OLATHE, Kan. — Sharon McManness was pronounced dead in her Olathe home Wednesday. Now her son, 51-year-old Raymond McManness, is charged with first-degree murder.
He’s the first person to be charged with felony murder in Johnson County under a new Kansas statute on elder abuse.
Trisa Montagne worried about her 75-year-old neighbor at the corner of Cardinal Drive and Cedar Street.
“She brought out mail that she had already opened and was trying to mail it. So I took her back to the house because she didn’t know where she was at. Then she’d wandered all the way down the street here one day,” Montagne recalled.
Neighbors said Raymond moved in with the woman a couple years ago to help care for her.
“He really didn’t talk to people much, so he would just say, ‘Oh, she’s doing fine. She stays in the house most of the time now.’ He’s the one who told me she had dementia,” Montagne said.
She hadn’t seen McManness since September and planned to check on her this week. Then cops showed up at the Olathe home Wednesday. Someone called 911 saying she wasn’t breathing.
The next night Raymond McManness was charged with first-degree murder and mistreatment of a dependent adult.
“One of our primary duties as prosecutors is to protect those who can’t protect themselves, and many times it’s not just children but also elderly or dependent adults. So it does concern you when you see these kinds of situations,” Johnson County District Attorney Steve Howe said.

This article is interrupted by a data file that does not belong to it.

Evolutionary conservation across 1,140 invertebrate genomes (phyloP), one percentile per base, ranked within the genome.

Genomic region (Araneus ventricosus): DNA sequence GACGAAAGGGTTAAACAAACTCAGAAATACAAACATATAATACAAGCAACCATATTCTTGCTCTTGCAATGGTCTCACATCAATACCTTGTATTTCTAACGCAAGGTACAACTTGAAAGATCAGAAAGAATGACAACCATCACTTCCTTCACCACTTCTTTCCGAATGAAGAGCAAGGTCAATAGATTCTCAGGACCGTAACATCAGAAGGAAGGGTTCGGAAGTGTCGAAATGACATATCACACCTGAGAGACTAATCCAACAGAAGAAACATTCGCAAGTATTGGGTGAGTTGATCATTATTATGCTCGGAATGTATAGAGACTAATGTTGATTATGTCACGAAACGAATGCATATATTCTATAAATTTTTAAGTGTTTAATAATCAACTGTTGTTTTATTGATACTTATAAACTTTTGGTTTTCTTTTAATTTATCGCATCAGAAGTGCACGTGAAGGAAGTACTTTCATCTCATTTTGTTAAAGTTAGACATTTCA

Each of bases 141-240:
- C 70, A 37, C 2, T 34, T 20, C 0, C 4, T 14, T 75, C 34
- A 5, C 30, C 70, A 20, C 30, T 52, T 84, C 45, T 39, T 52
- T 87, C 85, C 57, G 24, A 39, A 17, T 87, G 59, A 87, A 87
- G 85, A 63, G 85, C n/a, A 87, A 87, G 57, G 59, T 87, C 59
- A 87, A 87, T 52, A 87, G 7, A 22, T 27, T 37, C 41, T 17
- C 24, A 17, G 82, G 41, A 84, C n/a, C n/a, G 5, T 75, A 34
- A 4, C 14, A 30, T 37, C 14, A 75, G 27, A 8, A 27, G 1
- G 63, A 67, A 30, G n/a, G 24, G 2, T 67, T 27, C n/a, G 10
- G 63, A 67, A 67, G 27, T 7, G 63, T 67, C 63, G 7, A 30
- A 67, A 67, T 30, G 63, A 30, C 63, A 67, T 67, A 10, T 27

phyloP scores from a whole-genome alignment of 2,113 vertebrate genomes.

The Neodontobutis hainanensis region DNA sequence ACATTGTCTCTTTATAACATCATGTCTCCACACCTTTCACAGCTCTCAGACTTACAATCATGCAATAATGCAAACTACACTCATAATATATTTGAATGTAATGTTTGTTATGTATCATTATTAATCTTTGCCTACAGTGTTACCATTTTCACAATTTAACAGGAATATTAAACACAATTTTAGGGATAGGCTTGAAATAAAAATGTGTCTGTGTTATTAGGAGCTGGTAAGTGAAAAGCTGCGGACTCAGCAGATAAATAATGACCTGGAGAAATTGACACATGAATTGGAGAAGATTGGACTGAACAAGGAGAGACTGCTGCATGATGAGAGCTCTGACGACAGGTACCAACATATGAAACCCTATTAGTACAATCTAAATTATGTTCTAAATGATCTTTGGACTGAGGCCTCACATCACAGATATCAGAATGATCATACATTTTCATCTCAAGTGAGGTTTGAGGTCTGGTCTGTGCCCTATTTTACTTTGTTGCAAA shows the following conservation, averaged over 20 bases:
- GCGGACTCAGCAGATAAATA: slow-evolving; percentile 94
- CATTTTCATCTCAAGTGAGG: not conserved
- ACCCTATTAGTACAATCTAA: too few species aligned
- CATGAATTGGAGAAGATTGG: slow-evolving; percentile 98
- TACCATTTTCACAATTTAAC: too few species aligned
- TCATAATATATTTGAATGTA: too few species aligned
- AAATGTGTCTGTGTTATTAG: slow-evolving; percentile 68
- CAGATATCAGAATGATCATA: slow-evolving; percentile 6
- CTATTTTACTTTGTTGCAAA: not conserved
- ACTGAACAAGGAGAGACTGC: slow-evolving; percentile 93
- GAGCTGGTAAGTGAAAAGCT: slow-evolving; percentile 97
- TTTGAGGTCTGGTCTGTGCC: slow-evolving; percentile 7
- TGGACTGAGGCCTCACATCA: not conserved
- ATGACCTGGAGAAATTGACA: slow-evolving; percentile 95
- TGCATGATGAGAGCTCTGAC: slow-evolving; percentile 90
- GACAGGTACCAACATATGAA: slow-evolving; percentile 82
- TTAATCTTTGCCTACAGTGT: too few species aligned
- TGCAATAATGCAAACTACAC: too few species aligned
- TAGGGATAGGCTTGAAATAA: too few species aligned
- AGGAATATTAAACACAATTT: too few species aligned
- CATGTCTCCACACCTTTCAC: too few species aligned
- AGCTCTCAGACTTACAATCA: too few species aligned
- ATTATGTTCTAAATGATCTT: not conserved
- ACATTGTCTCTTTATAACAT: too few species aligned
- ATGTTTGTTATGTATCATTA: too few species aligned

Howe testified in Topeka last year to strengthen elder abuse laws. It was previously defined as infliction of physical injury, unreasonable confinement or unreasonable punishment of the adult.
In 2018, legislators added “taking the personal property or financial resources of a victim for the benefit of the defendant” to the definition and changed the minimum age for “elderly” from 70 to 60.
They also added elder abuse to the list of inherently dangerous felonies for purposes of felony murder.
“If you commit elder abuse and the person dies, that it is felony murder. We think that it’s an important change in the law, and it’s the first time we are able to implement that type of penalty,” Howe said.
Details of exactly what happened or didn’t happen in the home remain sealed in the court documents FOX4 has requested.
Montagne, who volunteers with hospice patients, including many with dementia, believes the son may have lost his patience.
“I am very sad. I am in shock, utter shock. I wish he would have got some in-home care for her or reached out to the neighbors where we could have helped,” she said.
Howe urges caregivers seek to help. He also neighbors and loved ones to look after the elderly.
“That’s what makes a community, we look out for each other. Little simple things like making a phone call can be the difference between life and death for some people’s situation,” Howe said.
Raymond McManness is being held in the Johnson County jail on a $1 million bond.
If you need resources for access to dependent adult care in Kansas, contact the Kansas Department of Aging at 800-432-3535. If you suspect a person who is vulnerable or elderly is being mistreated, call the Kansas Protection Report Center at 800-922-5330.